The laws of physics tell us that everything moves toward disorder, and yet, we cling so hard to keeping things together. Ourselves, our houses, our cars, but, without our hard work all those things would turn to decay. It’s a scary thought that ultimately ends in our death, so no wonder we work so hard against it, but here is a list curated by economist and author Tim Harford, that recommends books that rejoice in the inevitable chaos of life.
1. Parting the Waters by Taylor Branch
This biography of Martin Luther King Jr. won the Pulitzer Prize for History in 1989. It is a careful and curious look at the man who played such a defining role in America’s Civil Rights movement. While this novel definitely doesn’t end in destruction, it certainly details the chaos and uprising it requires to succeed in greatness.
2. The Most Human Human by Brian Christian
The madness of conversation is one we all face every day (even if you just talk to yourself, that counts I swear), but this novel takes a look at structured conversations with artificial intelligence, and how unsettling it is for a computer to bear resemblance to a human. Christian crafts a thought provoking narrative that shows us a competition for the Most Human Computer Award, but, there is also an unnerving award for The Most Human Human.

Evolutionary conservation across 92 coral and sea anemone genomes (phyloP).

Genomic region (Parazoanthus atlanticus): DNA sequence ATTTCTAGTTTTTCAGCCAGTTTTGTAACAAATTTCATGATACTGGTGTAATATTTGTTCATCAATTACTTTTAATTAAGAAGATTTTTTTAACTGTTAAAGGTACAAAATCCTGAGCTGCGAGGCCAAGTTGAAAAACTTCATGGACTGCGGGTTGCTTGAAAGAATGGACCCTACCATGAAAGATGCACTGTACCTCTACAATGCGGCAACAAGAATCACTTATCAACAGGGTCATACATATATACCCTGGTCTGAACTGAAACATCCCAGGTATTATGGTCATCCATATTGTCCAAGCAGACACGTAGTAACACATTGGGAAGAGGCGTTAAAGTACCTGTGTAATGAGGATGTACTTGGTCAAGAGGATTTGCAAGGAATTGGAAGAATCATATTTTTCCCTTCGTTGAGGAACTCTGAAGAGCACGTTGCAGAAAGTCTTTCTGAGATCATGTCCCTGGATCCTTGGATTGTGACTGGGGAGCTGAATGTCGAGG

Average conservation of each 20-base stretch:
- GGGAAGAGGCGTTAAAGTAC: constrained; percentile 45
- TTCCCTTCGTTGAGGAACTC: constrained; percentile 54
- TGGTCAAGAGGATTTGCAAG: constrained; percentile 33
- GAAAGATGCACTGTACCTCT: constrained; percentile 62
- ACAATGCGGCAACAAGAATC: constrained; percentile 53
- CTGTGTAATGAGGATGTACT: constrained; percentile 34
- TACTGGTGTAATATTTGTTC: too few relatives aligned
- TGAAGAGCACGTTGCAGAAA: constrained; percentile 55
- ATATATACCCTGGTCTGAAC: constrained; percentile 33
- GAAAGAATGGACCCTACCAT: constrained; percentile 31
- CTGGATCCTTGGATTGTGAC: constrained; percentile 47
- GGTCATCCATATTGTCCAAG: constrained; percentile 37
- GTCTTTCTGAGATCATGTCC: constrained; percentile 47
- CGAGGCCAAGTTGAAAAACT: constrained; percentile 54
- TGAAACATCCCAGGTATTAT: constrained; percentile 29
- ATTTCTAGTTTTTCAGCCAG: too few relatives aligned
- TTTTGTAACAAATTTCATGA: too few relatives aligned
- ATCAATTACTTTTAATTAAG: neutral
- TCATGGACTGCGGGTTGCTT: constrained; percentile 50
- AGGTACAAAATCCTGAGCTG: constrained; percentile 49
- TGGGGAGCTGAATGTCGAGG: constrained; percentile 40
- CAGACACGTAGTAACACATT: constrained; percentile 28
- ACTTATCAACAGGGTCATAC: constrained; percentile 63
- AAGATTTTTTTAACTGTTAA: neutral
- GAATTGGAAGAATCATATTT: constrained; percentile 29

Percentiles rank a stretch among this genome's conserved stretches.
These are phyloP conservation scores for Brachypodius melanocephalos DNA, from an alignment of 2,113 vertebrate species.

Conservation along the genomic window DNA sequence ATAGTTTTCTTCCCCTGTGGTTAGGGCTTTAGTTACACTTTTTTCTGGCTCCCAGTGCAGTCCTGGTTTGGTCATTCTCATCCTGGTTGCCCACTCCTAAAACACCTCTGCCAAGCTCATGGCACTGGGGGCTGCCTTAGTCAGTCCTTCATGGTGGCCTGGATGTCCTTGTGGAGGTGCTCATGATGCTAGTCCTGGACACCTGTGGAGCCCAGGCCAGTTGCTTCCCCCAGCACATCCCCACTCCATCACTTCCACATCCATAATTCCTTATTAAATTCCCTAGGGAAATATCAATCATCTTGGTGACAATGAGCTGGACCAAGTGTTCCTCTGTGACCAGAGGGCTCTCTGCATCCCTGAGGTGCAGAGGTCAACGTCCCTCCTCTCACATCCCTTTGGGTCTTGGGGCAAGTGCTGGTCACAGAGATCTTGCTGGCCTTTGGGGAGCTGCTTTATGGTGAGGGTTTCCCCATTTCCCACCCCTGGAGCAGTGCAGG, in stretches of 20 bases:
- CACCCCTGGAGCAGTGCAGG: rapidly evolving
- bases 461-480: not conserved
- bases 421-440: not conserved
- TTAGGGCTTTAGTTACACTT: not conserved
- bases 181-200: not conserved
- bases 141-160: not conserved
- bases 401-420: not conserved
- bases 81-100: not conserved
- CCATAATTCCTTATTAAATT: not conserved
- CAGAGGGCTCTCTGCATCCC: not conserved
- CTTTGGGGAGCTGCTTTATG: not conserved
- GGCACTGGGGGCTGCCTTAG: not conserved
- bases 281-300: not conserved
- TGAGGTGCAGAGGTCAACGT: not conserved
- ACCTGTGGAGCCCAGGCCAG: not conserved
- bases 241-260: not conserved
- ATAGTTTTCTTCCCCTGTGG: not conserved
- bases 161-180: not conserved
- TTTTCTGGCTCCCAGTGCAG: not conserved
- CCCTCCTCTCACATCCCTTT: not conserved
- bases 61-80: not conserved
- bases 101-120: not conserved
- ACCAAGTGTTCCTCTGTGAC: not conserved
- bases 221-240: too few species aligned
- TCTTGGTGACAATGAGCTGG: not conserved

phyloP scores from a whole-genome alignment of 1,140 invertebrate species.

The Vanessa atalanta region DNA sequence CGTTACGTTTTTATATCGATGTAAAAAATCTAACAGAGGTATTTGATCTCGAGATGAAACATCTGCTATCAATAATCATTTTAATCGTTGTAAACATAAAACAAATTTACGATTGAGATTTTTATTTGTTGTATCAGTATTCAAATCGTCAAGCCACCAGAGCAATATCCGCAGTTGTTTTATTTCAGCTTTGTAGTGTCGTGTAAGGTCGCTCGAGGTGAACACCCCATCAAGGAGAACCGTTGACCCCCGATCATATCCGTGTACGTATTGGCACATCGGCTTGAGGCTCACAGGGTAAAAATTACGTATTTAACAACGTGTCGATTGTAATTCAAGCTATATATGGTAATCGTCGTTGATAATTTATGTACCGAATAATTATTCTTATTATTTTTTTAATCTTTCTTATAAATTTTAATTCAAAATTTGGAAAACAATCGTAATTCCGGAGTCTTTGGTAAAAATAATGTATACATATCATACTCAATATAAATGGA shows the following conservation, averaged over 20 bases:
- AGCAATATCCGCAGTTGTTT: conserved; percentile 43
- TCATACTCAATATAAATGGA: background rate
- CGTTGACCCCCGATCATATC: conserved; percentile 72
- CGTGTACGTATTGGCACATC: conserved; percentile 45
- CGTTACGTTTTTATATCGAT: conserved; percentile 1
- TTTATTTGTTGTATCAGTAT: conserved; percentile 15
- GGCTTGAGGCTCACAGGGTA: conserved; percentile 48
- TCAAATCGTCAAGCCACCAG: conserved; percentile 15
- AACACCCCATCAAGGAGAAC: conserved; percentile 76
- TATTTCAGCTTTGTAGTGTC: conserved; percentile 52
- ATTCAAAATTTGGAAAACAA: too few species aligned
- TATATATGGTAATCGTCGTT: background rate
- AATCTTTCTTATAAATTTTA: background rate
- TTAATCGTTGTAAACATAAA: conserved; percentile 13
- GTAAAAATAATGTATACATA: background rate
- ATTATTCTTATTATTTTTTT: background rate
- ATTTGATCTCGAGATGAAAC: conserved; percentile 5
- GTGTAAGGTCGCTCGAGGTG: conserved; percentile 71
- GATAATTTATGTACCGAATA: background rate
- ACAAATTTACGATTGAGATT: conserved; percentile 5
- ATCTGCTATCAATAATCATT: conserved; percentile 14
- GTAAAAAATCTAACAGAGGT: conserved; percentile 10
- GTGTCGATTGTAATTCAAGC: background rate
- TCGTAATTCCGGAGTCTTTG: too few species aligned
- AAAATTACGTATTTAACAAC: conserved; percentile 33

3. The Everything Store by Brad Stone
I have never spoken with anyone who doesn’t shop at Amazon, so I imagine this book about Amazon’s origins would spark everyone’s interest. An online store that sells everything you could imagine, and at almost incomparable low prices, had to have started in mayhem. Stone takes a close look at the turbulent start of this now world-wide famous website.
4. Two Cheers for Anarchism by James C. Scott
This title is followed by a long subtitle, Six Easy Pieces on Autonomy, Dignity, and Meaningful Work and Play. Those words describe why Scott makes a defense for viewing your life and world like an anarchist. The book provokes its readers to radically rethink the standard hierarchy in public and private life, so if you pick up this book, the chaos will be in your new perceptions.
5. Improv Wisdom by Patricia Ryan Madson
In this pseudo-instructional book, Madson shows her readers how to apply the techniques of improvisational theater to the challenges of everyday life. Madson’s book recognizes the chaos in life, and describes the skills to confront the madness with confidence and a sense of humor.
6. How Buildings Learn by Stewart Brand
Untenanted and outdated buildings are the ultimate representation of how everything moves toward destruction. Buildings require a lot of maintenance to keep them from deteriorating, and in this novel, Brand explores how buildings can actually improve with time, if we adopt a new way of taking care of them.
7. Messy: The Power of Disorder to Transform Our Lives by Tim Harford
Of course, Tim Harford wouldn’t include his own book on his list, but our list would be remiss without it. Harford uses research and real-life examples to compel his readers to believe that mess goes hand in hand with valuable traits like creativity, responsiveness, and resilience. One you don’t want to miss!
This list has shown me that humans are always hard at work to avoid destructive ends. These books may rejoice in chaos, but they also rejoice in the order and settled results of working against disorder. Harford, however, urges us to work against our own inclinations toward tidiness and structure, and embrace the mess.
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Featured image via Pixabay
h/t The Week